• Bumping into things or knocking objects over.
  • Discontinuing everyday vision-based activities like reading or writing.
  • Missing objects when reaching for them.
  • Falling or walking hesitantly.

Eye diseases like macular degeneration, cataracts, glaucoma and diabetic retinopathy can have a significant impact on a senior’s functional abilities and quality of life. For some, impaired vision may even result in depression, withdrawal and inactivity.

How to be safe if vision is lost

Ensuring proper lighting is crucial for the safety and well-being of seniors, particularly those with visual impairments. Here's why good lighting is key and how you can optimize it:

Mind the Glare: Keep surroundings well-lit but be mindful of glare. Specialized lamps and bulbs can increase contrast and reduce glare, while covering reflective surfaces helps minimize distractions.

Task-Specific Lighting: Different activities require different lighting. Direct task lighting, such as gooseneck or clip-on lamps, is ideal for activities like reading, playing cards, or crafting. Under-counter lighting works well for illuminating larger work areas like the kitchen.

Consistent Lighting Levels: Avoid large discrepancies in lighting, such as a bright lamp in a dark room. As task lighting increases, ensure surrounding room lighting also increases. Keeping lights on during daytime hours helps equalize lighting from indoor and outdoor sources.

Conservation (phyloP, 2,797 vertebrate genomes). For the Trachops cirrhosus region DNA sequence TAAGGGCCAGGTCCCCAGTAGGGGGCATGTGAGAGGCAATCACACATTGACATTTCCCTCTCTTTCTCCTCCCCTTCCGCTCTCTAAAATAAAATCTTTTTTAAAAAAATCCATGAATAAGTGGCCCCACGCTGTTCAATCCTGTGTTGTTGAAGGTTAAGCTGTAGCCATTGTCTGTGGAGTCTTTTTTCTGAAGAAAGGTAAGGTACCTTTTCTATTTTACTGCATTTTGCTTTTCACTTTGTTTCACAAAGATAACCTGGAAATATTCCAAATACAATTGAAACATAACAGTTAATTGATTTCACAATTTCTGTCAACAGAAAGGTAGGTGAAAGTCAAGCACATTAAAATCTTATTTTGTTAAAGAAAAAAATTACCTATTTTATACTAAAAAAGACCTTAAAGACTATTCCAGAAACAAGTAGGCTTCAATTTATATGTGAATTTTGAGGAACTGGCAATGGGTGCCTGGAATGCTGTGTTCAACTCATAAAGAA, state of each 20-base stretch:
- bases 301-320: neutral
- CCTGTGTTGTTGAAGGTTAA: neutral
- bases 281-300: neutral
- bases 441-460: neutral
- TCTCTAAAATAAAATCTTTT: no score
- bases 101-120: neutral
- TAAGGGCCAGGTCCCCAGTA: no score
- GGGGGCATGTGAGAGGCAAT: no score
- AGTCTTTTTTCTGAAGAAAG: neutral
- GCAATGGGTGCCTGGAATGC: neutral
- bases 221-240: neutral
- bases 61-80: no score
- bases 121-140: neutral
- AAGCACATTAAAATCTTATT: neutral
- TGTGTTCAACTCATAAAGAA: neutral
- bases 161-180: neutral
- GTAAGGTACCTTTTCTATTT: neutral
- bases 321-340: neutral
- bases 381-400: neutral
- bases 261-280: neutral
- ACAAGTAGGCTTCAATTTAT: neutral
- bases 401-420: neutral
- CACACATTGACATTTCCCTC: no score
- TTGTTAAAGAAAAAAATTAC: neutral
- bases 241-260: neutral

Fall Prevention: Minimize fall risks by using nightlights in bedrooms, hallways, and bathrooms. Eliminate clutter and hazards like throw rugs and electrical cords. Create clear walking paths throughout the home, considering the needs of seniors, especially those with memory issues.

Household Organization: Designate spots for commonly used items and maintain consistency in placement. Using tactile and visual systems, like rubber bands or colored stickers, aids seniors in navigating their environment effectively.

Contrasting Colors: Contrast between light and dark colors aids in distinguishing objects and surroundings. Utilize contrasting colors in everyday items like cutting boards and bathroom accessories to promote safety and independence.

Magnification Devices: Magnification is essential for seniors with low vision. From simple magnifiers to advanced electronic units, these devices assist in tasks ranging from reading to intricate activities like filling an insulin syringe.

Low Vision Specialists: If you have never been to one of these folks you are so!!! missing out!  I culd not beleive how much stuff they had for my mom and her macular degenration. Work with low vision specialists who can provide personalized solutions and vision rehabilitation. They offer expertise in mobility training, organization techniques, and access to low vision aids, along with mental health support for coping with vision loss.

Provide Support: Encourage seniors to remain active and engaged in activities they enjoy. Offer assistance and companionship when needed, and foster open communication about any challenges or symptoms they may experience.